The Mallard (confessed friend and confidante) is steadily moving towards a Castle Face release of their first album YES ON BLOOD, and the tracks are slowly sliding on to the internet. “Vines”, a long time staple of The Mallard’s downright stellar live show is the latest and it lives up to the sonic squalor Greer McGettrick and company loan to it on stage.
Sometimes before I go to bed I sit and imagine what it’ll be like to hold a copy of this group’s truly fantastic vinyl in my hands. And it feels good.
The Mallard will be playing Thursday at The Hemlock Tavern with Seattle stalwarts Koko and The Sweetmeats and one of my favorite bands around, Burnt Ones.
Niilo Smeds is yet another treasure I’ve been gifted during my friendship with The Mallard and her motley crew. Niilo Smeds is warm breath of fresh air in these times, oh these beautiful times, of fuzzed out garage and wonky electronica. Smeds vocals are clear and crisp and endowed with the sort of innate warmth you find in the vocal reaches of Bill Callahan and his ilk. A simple guitar plucks away behind him and I imagine an empty room and a single chair and a late bit of afternoon sunlight cutting through the dust motes. It’s a song to close your eyes to and be nostalgic for no particular memory, just a feeling or the outline of a moment.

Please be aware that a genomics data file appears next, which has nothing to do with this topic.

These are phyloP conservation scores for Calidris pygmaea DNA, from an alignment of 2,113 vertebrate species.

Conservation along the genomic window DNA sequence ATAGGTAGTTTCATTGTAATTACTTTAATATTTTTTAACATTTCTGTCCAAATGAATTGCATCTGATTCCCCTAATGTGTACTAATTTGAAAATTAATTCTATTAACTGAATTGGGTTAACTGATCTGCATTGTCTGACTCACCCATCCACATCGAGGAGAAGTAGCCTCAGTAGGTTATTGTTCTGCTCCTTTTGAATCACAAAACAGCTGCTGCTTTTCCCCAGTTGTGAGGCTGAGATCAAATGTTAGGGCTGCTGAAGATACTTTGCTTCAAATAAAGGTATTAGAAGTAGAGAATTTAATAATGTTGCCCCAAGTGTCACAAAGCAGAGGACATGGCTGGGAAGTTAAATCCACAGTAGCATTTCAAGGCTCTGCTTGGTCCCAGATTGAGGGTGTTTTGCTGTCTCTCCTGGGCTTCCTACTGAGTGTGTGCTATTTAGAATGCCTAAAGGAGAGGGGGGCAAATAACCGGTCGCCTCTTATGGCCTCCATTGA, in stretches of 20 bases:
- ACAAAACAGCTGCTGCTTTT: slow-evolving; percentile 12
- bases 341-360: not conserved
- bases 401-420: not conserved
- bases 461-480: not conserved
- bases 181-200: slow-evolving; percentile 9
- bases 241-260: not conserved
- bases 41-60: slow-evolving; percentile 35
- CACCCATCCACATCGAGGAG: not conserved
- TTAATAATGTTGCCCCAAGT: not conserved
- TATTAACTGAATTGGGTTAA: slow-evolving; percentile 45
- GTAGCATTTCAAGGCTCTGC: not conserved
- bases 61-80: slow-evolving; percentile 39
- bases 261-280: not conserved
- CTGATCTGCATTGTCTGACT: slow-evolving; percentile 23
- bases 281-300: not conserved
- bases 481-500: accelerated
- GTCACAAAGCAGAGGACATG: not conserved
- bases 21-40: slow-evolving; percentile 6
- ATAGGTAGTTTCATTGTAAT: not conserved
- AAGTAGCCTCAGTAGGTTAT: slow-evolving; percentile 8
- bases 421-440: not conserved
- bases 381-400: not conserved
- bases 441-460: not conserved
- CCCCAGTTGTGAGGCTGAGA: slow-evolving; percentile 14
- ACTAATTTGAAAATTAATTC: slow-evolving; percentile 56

You can pick up the whole Niilo Smeds album Helicopter Circles for free at his Bandcamp page.
I’ve heard rumors of a trip north with a show in Seattle with another Daily Choice favorite Koko and The Sweetmeats. Keep an eye out.
Full disclosure: my good friend Greer McGettrick, the one woman show that is The Mallard, plays bass on Mr. Tidyman-Jones album, and ’tis she who passed it along and she who raved about its truly brilliant sound. Confessions aside, Dylan Tidyman-Jones is an amalgam of influences. There’s a hint of burbling late-60s pop in the pot. I taste perhaps, a smidgen of Wes Anderson’s stylized New York on the back of my palate.
Yet it doesn’t pander to it’s roots. This is clearly, and wonderfully the work of Dylan Tidyman-Jones. It is intimate, in the way a one-man show almost always is, as if it had been recorded in a sun-room in the back of a long, quiet house. In its own way it is also expansive, as Tidyman-Jones creates a sound that seems to reach out in to the atmosphere, fingers touching at the celestial bodies that hover there.